visited obama

By Brooke Singman | Fox News

An Iran-linked Iraqi official who was spotted in the crowd of angry militia supporters and protesters Tuesday as some of them stormed the U.S. Embassy in Baghdad visited the Obama White House back in 2011.

Hadi Al-Amiri’s presence at the scene of the embassy attack — where crowds chanted “Down, Down USA!” following U.S. airstrikes that killed fighters of an Iranian-backed militia — underscores how the figure once seen as a potential partner is now viewed by the U.S. government as a dangerous Iran proxy.

Secretary of State Mike Pompeo pointedly called him out in a tweet accusing him of aiding “terrorists” in the embassy attack.

“All are pictured below outside our embassy,” he wrote.

Secretary Pompeo@SecPompeo

The attack today was orchestrated by terrorists – Abu Mahdi al Muhandis and Qays al-Khazali – and abetted by Iranian proxies – Hadi al Amari and Faleh al-Fayyad. All are pictured below outside our embassy.

Amiri, Iraq’s former transportation minister and a member of the Iraqi parliament, was spotted among the supporters of the Kataib Hezbollah militia.


The Washington Post reported Amiri’s presence at the protests outside the embassy, saying he was “in attendance.” The Associated Press also reported that Amiri was among the “commanders of militia factions loyal to Iran” who “joined the protesters outside the embassy in a strikingly bold move.”

Amiri leads the Badr Corps, one of the largest pro-Iranian militias in Iraq, and is part of the Popular Mobilization Forces (PMF), which is the larger network of Shiite militias.

Yet in 2011, Amiri accompanied former Iraqi Prime Minister Nouri al-Maliki and several other top Baghdad advisers on a high-profile visit to the Obama White House timed with the official wind-down of U.S. military involvement in Iraq.

Amiri’s inclusion in the trip to Washington raised eyebrows at the time due to his involvement and ties to Iran’s Revolutionary Guard Corps (IRGC), which backed the Badr Corps at the time and had been linked to several attacks on Western targets. During the rule of Iraqi dictator Saddam Hussein, Amiri served as a commander of the Badr Corps, which, at the time, had been the military wing of the Supreme Council of Iraq.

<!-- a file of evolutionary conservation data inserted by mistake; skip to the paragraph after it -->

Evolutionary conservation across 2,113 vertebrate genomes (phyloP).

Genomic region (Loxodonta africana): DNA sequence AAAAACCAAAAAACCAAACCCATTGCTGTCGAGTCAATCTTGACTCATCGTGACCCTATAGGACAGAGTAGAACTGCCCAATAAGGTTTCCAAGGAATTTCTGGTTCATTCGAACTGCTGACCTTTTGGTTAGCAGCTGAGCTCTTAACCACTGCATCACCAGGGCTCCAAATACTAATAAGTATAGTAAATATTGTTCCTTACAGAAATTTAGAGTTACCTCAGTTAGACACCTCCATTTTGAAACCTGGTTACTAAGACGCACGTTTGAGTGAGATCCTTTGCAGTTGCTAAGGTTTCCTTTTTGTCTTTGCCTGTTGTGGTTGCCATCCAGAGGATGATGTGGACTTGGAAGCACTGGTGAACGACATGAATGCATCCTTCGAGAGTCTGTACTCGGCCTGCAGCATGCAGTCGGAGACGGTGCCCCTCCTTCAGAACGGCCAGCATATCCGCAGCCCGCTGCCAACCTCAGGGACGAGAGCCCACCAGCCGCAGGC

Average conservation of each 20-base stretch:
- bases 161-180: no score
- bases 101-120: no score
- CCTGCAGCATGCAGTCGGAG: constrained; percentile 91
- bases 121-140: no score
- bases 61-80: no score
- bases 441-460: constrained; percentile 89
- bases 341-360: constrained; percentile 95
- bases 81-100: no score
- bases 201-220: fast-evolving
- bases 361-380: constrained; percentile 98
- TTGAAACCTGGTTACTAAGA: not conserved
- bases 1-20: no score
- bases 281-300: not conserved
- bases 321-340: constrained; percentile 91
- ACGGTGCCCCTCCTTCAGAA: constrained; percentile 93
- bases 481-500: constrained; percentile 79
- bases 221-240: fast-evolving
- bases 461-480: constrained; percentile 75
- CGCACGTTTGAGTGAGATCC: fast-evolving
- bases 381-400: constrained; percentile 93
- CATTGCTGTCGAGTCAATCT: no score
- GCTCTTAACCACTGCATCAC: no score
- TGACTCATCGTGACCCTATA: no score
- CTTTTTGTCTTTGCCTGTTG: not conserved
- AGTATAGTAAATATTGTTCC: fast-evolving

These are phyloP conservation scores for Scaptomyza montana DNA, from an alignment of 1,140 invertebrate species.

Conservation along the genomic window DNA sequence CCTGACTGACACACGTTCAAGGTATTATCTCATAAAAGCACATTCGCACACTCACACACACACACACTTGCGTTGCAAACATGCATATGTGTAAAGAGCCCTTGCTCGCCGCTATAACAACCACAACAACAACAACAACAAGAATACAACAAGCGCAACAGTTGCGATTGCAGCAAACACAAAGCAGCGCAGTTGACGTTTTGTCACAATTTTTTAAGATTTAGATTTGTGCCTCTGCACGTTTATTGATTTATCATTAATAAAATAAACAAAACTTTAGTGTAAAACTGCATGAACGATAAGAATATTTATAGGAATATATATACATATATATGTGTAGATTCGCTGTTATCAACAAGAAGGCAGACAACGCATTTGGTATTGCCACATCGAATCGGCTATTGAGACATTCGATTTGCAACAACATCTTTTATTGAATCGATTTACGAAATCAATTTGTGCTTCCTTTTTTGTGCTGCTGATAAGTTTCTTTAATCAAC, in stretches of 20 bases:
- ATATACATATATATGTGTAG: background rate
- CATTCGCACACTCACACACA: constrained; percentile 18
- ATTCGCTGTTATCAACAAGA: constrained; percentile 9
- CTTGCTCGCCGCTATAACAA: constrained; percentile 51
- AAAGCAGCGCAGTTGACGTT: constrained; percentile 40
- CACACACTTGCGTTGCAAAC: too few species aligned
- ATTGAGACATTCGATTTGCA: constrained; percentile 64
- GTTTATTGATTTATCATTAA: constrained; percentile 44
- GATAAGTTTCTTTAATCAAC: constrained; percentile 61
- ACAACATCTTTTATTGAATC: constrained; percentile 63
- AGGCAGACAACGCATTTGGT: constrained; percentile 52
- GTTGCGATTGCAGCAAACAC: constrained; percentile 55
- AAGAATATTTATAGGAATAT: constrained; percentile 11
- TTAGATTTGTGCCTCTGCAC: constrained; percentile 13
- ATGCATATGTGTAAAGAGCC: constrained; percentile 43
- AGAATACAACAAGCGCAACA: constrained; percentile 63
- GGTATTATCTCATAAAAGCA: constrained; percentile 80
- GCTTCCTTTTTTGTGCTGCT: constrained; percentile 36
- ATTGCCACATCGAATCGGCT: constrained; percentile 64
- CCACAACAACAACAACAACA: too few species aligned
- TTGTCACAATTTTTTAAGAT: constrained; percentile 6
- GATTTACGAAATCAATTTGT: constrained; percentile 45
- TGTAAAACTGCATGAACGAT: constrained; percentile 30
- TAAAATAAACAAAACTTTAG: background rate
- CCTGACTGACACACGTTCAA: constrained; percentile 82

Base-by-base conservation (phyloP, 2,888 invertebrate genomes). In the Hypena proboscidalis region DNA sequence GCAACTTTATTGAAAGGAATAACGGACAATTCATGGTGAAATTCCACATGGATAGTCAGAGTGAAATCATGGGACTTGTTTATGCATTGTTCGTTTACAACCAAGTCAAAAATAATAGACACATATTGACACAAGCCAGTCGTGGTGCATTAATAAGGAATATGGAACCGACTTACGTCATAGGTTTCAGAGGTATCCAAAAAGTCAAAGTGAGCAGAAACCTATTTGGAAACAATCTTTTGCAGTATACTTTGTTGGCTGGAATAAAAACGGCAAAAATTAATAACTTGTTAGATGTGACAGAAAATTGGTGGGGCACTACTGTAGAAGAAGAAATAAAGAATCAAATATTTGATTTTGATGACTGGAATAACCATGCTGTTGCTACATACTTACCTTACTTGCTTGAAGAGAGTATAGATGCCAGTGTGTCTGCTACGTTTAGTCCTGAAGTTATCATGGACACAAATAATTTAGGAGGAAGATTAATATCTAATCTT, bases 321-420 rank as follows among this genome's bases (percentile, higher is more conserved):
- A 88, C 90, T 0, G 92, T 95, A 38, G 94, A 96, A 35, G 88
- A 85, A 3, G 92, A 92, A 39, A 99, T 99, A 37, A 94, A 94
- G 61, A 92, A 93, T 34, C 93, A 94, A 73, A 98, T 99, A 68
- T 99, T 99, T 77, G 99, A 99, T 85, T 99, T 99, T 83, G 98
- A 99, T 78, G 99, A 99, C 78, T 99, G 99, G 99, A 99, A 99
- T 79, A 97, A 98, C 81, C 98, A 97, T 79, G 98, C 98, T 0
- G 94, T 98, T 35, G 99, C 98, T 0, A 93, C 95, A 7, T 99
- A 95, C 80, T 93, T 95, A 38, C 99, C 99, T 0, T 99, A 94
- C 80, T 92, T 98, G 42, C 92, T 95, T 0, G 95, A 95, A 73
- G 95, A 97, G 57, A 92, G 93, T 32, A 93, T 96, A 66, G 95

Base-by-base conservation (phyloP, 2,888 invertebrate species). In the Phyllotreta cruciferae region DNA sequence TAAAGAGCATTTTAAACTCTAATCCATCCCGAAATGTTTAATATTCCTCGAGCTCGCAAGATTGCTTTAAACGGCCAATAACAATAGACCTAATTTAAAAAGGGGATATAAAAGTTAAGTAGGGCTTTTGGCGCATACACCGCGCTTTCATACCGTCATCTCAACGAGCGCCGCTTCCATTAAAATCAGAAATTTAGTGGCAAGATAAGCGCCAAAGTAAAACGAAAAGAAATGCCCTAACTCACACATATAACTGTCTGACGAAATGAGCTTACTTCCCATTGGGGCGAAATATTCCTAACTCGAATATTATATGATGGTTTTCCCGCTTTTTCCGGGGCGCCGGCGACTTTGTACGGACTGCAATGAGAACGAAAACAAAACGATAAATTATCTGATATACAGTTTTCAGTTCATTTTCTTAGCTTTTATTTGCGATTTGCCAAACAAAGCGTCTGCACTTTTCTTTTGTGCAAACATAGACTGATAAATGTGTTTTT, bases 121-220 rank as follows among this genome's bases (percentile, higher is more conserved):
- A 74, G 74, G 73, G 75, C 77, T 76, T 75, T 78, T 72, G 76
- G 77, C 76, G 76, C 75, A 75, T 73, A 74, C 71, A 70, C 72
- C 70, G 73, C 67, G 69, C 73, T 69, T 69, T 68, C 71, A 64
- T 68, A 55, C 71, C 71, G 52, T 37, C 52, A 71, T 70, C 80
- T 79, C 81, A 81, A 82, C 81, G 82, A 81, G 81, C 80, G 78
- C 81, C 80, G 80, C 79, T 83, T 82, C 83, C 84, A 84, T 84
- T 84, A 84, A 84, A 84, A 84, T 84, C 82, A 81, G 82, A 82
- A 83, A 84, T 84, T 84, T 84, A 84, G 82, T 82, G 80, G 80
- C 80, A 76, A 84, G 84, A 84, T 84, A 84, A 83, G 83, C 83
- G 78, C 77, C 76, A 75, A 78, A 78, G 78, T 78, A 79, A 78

The Obama White House downplayed Amiri’s visit, pointing out that even the Bush administration reached out to Iraqis who were close to the Iranian government during Saddam’s rule. The Obama administration had taken a tough stance against the IRGC, with the Treasury Department, at the time, slapping sanctions on Iranian military officials, but Amiri’s involvement in the high-profile trip seemed to clash with their efforts.

Leader of the Conquest Coalition and the Iran-backed Shi’ite militia Badr Organisation Hadi al-Amiri speaks during a news conference in Najaf, Iraq June 12, 2018. (REUTERS/Alaa al-Marjani)

David Bossie, president of Citizens United and a former 2016 Trump campaign official, tweeted Thursday that it appears former Vice President Joe Biden also was part of the 2011 session. He posted State Department records listing Biden – along with Obama and then-Secretary of State Hillary Clinton – as among the participants meeting with the Iraqi delegation.

David Bossie@davisswint87787id_Bossie